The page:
Charitable gift strategies for estate planning

With the dramatic increase in the standard deduction, many charities are worried that the tax incentive for donations will disappear, leading to lower gifts.  A large majority of taxpayers are expected to rely upon the standard deduction instead.

            Fears of declining charitable gifts may be unwarranted. Many, many Americans are motivated to make gifts to further their philanthropic goals, rather than to secure a tax deduction. Historically, charitable giving has only fallen during times of recession, and even then has remained remarkably strong. 

            Still, it is true that some taxpayers augment their charitable giving by the amount of tax savings they generate.  For the tax sensitive donors, one way to get maximum “bang for the buck” is to bunch charitable gifts into alternating years.

            Example.  Mr. and Mrs. J donate $15,000 to their church every year.  They have more than $10,000 in other deductions.  They will still itemize their deductions, as their total reaches $25,000.  At a top tax rate of 37%, that deduction will save them $9,250 in taxes, $18,500 over two years.

            Now let’s say that this couple doubles up their gift in the first year, and make no charitable contribution in the second year, taking the standard deduction instead.  They will save $14,800 in taxes in the first year, $8,880 the second year, or $23,680 over two years.  Bunching their charitable gifts in this way saves them $5,180 in federal income taxes if they are in the 37% tax bracket.  Those in lower brackets would have less dramatic savings.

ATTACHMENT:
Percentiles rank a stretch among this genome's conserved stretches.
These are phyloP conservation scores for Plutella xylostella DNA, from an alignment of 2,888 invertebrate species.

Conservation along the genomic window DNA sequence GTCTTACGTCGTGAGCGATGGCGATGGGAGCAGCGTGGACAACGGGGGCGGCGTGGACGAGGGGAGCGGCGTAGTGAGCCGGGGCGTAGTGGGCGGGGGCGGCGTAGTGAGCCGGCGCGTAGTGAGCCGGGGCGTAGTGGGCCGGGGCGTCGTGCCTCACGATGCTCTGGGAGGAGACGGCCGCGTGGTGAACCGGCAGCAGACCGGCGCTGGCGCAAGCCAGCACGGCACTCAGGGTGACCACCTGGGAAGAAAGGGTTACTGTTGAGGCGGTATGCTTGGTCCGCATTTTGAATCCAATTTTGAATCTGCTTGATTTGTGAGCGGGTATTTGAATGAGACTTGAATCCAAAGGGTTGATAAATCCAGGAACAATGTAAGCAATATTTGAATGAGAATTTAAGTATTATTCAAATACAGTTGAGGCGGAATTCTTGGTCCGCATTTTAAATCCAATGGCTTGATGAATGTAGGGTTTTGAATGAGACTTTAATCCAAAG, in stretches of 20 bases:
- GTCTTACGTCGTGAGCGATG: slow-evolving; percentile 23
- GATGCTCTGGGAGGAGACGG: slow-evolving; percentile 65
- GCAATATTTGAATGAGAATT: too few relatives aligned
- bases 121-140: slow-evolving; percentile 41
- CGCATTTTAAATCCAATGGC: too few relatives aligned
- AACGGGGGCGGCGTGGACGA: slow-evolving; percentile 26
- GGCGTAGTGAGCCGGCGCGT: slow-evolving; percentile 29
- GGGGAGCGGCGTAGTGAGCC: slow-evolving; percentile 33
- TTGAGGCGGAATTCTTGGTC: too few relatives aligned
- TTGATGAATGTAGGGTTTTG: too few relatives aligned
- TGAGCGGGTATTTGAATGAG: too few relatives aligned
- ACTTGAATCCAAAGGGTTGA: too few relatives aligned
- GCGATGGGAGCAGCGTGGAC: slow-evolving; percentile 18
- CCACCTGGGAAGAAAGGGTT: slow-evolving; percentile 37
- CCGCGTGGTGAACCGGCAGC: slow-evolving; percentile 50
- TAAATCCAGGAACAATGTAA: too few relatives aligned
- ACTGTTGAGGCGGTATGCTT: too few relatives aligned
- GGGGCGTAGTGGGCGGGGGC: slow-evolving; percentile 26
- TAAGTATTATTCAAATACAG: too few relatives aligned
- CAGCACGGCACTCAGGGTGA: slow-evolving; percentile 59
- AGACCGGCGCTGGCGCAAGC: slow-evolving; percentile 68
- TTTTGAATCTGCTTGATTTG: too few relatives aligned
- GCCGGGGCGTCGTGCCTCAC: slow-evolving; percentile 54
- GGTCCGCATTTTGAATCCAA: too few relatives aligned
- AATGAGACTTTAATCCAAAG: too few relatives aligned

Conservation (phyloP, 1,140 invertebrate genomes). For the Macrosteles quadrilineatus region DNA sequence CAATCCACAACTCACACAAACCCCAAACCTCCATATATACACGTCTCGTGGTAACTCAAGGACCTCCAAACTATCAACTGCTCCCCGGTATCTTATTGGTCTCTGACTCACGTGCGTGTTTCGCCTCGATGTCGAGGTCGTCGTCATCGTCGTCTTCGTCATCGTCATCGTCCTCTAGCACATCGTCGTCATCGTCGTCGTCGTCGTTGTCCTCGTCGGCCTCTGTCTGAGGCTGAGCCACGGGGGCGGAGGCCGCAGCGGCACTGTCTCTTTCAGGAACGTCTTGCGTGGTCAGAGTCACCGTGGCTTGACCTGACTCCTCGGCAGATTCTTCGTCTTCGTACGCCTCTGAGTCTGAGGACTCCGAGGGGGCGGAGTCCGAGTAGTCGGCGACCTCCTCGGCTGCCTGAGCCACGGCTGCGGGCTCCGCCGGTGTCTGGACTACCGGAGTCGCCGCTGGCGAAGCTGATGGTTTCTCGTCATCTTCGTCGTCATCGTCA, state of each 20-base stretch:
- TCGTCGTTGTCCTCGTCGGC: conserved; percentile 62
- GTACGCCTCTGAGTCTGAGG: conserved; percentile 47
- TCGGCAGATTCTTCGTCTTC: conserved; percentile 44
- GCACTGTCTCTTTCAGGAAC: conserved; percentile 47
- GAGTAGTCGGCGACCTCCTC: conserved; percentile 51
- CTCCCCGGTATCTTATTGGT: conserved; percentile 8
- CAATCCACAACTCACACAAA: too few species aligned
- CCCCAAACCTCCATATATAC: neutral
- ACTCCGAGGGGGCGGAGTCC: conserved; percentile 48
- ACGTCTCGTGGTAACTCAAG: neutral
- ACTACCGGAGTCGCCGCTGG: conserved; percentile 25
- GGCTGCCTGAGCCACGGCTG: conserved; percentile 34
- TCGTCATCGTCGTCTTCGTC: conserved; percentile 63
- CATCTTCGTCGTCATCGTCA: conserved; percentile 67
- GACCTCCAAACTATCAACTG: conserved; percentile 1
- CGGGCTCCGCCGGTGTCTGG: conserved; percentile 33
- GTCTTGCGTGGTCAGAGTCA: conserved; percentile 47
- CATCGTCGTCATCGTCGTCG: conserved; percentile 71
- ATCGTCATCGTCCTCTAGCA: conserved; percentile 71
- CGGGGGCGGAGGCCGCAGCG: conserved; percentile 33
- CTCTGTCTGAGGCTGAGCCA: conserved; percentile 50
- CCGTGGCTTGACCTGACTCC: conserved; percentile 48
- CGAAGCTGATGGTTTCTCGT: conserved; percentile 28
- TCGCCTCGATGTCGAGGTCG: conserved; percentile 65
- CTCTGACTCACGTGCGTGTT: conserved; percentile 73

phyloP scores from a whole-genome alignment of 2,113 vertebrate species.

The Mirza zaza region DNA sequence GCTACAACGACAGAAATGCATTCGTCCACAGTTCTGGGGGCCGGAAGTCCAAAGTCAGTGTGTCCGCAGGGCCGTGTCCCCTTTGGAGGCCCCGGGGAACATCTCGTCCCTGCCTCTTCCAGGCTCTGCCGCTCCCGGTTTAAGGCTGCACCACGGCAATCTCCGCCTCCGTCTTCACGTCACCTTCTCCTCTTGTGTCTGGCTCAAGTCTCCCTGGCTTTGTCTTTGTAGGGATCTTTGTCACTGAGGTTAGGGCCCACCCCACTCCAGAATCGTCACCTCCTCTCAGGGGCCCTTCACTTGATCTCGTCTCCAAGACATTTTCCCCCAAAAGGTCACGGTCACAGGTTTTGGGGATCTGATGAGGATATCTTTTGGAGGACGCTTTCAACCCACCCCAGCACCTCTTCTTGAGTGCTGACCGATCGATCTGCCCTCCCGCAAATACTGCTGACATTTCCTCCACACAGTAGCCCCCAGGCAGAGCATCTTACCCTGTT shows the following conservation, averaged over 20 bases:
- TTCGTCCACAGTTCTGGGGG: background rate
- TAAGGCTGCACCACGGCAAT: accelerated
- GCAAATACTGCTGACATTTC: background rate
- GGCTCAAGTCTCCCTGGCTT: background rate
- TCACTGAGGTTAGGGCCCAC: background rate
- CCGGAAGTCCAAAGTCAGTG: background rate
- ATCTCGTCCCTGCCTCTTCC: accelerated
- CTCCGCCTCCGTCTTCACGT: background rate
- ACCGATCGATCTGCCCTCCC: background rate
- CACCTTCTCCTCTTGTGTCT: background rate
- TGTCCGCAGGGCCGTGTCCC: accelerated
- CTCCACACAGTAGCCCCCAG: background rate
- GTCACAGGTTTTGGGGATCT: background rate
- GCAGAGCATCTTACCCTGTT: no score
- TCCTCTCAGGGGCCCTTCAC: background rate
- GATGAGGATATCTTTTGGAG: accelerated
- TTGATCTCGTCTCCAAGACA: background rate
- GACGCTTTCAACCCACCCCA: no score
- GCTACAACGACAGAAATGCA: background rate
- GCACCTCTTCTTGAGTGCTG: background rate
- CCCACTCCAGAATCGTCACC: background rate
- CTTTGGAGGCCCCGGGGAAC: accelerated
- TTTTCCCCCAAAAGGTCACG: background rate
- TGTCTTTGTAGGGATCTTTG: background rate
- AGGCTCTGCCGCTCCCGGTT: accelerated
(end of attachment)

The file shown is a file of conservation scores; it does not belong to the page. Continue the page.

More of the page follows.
For older retirees

Those who are older than 70 ½ and who have an IRA have another alternative available.  They may arrange for a direct transfer of a gift from their IRA to a charity.  The amount so transferred will not be included in taxable income, even though it does satisfy the minimum distribution requirements for those in this age group. 

            Because there is no addition to income, there will not be a corresponding charitable deduction.  In effect, the retiree gets the benefit of a full charitable deduction on top of the standard deduction.  This “new math” of charitable giving is expected to significantly increase direct gifts from IRAs to charities.

© 2020 M.A. Co. All rights reserved.

Any developments occurring after February 1, 2020, are not reflected in this article.

Published in conjunction with the Trust Department of CoreFirst Bank & Trust.

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